Two recent books, The Unwanted Sound of Everything We Want by Garret Keizer and George Foy’s expressed intolerance for noise in Zero Decibels: the Quest for Absolute Silence stirred my thinking about how couples negotiate noise.
Notwithstanding definitions that include volume and decibels, noise is perhaps best defined as “unwanted sound.” As such the definition of noise is particularly contextual and subjective.
Your baby’s cries are cause for concern; the cries of the baby in the seat behind you on a three hour flight are different. One person’s rap song is another’s nightmare. The cell phone call you take on the train may be urgent to you – but it is “unwanted sound” to everyone else. The dance band at the wedding is great if you are dancing – deafening if you are not.
Noise in the Lives of Couples
Given that the definition of noise is subjective and as Keizer suggests a function of needs, biases and history, noise is something that partners create, endure, avoid, stress over or negotiate together.
Consider the following in terms of you and your partner:
Partners Come with Noise
Much as we bring our histories and “our stuff” to our relationships, we bring noise. The same person you love who also loves pets, sports, music or neighbors “stopping by,” brings noise.
On one hand, you might consider that if such sources of noise bring a sense of well being to your partner, they may be worth enduring or working around. When the “girls come over,” find a quiet spot. When the game is on, pull up a chair or head to the mall.
If, on the other hand, your noise or the noise of your partner keeps one or the other from basic needs or important tasks as sleeping, studying, making a business call etc., it may have to be re-considered as an unwanted sound for both of you.
Function Changes the Tolerance for Noise
It is an observation worth making that most partners tolerate the decibels involved in tasks that benefit both of them. Most people don’t complain about the clamor of pots and pans in the kitchen when dinner is prepared and rarely does a partner stop the other from cutting the grass or expanding the garage despite the sounds of the mower or hammer.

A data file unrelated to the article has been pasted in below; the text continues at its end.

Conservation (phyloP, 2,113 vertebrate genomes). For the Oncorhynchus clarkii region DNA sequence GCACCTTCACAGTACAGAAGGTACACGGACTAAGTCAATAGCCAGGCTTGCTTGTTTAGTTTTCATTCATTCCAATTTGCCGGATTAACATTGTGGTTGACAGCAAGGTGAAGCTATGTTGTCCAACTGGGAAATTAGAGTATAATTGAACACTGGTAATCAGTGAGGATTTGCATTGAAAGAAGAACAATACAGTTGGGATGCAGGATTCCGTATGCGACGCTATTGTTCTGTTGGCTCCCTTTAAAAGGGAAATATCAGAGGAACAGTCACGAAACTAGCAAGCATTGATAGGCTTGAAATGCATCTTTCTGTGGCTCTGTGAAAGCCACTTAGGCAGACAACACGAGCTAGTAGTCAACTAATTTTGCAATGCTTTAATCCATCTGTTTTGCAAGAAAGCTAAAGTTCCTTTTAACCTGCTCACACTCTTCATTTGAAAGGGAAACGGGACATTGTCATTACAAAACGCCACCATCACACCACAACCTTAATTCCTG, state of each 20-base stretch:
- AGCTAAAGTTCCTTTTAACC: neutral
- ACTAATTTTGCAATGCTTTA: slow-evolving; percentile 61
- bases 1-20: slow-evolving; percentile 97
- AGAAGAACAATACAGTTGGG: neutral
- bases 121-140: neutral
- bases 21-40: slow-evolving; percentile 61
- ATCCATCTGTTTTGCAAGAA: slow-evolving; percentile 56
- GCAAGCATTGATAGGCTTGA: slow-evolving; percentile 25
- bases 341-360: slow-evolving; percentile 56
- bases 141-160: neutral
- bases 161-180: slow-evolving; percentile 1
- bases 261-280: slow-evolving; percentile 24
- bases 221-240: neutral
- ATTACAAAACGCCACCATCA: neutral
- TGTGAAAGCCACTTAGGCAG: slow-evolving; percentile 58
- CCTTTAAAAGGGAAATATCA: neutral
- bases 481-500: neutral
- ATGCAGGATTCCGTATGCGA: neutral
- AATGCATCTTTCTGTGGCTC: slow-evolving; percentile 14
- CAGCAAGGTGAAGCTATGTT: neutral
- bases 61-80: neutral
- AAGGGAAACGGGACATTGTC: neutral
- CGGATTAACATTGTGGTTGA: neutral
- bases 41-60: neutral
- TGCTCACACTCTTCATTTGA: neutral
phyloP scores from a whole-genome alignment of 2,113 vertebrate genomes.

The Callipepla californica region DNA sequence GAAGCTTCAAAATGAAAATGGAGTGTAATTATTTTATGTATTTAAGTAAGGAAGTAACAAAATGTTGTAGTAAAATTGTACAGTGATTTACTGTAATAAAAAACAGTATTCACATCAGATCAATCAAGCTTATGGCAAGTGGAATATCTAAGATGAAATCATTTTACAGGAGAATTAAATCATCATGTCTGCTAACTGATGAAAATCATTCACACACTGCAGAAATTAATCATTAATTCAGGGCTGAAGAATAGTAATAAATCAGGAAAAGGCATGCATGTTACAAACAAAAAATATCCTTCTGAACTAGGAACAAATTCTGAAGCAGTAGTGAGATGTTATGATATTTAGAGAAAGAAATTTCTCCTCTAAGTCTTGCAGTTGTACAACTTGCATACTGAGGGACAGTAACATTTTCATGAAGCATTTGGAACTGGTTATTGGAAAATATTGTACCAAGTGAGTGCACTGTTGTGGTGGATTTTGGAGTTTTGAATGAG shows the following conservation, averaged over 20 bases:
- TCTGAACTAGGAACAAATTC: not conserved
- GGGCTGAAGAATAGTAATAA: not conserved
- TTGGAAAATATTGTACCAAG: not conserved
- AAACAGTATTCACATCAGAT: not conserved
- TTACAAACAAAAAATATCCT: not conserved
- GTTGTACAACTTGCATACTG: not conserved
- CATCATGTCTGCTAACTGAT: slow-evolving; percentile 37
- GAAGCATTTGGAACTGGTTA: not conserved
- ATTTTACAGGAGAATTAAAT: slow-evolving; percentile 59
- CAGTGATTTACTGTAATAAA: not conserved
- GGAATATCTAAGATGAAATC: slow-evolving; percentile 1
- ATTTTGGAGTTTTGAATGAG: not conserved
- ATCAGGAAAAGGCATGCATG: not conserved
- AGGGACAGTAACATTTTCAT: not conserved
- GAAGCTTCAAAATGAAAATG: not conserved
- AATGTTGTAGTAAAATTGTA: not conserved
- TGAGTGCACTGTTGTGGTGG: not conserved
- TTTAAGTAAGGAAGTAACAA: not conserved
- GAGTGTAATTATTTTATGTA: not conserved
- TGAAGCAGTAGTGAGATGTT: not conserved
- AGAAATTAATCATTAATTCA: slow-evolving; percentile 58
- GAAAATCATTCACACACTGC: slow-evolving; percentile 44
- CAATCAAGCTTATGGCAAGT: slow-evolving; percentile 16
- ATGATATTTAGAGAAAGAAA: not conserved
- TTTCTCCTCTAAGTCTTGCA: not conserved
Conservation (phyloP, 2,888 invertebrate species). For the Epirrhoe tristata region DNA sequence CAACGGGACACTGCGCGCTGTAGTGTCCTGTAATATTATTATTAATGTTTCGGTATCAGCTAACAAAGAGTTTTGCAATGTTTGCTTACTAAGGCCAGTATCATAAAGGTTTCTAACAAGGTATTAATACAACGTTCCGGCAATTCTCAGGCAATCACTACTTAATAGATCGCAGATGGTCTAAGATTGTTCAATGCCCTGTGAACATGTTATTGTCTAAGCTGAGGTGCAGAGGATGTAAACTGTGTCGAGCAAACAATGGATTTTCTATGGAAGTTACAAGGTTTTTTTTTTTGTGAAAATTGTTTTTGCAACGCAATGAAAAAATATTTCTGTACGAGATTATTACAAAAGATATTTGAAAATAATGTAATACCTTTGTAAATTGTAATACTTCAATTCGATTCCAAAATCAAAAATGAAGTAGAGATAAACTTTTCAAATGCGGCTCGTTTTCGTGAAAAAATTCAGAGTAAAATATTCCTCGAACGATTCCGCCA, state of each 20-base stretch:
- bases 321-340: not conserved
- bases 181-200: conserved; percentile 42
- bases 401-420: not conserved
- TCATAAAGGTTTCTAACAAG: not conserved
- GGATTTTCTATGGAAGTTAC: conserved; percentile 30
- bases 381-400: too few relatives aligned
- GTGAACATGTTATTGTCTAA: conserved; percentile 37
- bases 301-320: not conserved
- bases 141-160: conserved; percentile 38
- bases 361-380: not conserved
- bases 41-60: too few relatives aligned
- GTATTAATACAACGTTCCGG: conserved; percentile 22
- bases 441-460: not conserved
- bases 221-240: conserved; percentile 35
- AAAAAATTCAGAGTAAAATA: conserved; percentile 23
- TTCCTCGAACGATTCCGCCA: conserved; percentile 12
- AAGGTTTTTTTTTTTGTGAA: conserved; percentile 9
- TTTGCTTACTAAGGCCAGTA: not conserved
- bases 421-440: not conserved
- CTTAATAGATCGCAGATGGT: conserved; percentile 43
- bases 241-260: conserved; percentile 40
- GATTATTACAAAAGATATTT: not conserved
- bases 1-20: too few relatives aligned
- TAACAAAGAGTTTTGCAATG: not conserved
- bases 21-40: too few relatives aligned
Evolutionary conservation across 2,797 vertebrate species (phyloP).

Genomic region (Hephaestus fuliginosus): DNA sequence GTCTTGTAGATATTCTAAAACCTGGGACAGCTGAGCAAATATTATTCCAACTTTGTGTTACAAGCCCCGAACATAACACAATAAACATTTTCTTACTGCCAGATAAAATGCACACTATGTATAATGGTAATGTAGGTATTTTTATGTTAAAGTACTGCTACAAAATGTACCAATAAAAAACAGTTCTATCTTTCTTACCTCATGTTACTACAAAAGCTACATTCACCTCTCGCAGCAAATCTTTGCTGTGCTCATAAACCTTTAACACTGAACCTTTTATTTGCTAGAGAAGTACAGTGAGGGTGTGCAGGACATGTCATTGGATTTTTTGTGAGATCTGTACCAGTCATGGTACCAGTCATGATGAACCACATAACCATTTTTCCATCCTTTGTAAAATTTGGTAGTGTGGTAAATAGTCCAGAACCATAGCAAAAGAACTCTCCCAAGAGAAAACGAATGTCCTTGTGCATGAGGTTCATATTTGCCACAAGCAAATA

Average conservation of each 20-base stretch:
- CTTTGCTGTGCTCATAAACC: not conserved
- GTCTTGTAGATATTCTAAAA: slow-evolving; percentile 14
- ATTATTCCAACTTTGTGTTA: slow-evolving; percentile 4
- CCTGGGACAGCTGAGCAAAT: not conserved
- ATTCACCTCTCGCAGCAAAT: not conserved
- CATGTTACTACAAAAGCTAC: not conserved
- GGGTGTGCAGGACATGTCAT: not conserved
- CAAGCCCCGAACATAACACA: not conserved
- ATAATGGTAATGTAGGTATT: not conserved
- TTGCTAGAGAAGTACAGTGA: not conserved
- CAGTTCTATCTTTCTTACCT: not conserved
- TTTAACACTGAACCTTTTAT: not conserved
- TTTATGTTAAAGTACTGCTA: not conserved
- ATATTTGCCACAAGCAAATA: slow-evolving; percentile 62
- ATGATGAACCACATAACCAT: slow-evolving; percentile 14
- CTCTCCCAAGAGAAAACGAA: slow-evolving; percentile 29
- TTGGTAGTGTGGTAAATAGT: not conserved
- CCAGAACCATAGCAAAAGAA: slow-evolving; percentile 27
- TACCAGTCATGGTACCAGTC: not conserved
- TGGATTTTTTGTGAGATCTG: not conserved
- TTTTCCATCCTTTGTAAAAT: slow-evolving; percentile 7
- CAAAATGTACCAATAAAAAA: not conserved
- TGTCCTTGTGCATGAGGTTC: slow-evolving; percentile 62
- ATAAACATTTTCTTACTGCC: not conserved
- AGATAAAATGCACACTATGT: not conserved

Nothing enhances the cohesion of a couple quicker than noisy neighbors. In the best of scenarios, you problem solve as a team – who goes overly diplomatically, who befriends the neighbor, who calls the police?
Given that your tolerance and definition of noise may be different, it may be that not until your partner points it out do you begin to stress about the sound of the neighbors. Your focus has now been drawn to it and your partner is upset.
This invites the interesting question of whether you can re-frame the noise for both of you – “Thank God they only have this party once a year.” “With the air conditioner on we really can’t hear them.”
It’s always worth trying to problem solve creatively rather than letting the problem of the neighbors’ noise become a problem between you.
“Let’s open champagne and put on some music we love – really loud.”
Emotionally Valenced Noise
You may have noticed that negativity or criticism sounds louder than normal speech. You may have said or heard your partner say “stop yelling at me” in response to the content – not the decibels of the exchange. It is much like the response of children covering their ears even when parents are fighting in hushed tones. In all cases, it is worth recognizing that what is being said is emotionally too loud to be heard.
Creating Noise Together
The best balance to the noise that each of you bring to the relationship is the noise you make together – Laughing together in the movie at a part that no one else thinks is funny; Singing together so loudly that people in the other cars stare at you; Wondering if the people in the next room heard you the night before when you meet them at breakfast….
These are “wanted sounds” to both of you.
Escaping Noise Together
In the preface to his book, George Foy shares a quote by Max Picard that is worth considering as a couple - “Go where silence is and say something.”
Given this culture of unending sounds, it’s worth setting time aside to escape to a quiet place without noise to speak or just be together.
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From Psych Central's website:
PsychCentral (July 13, 2010)
From Psych Central's website:
PsychCentral (July 14, 2010)
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Last reviewed: 28 Dec 2010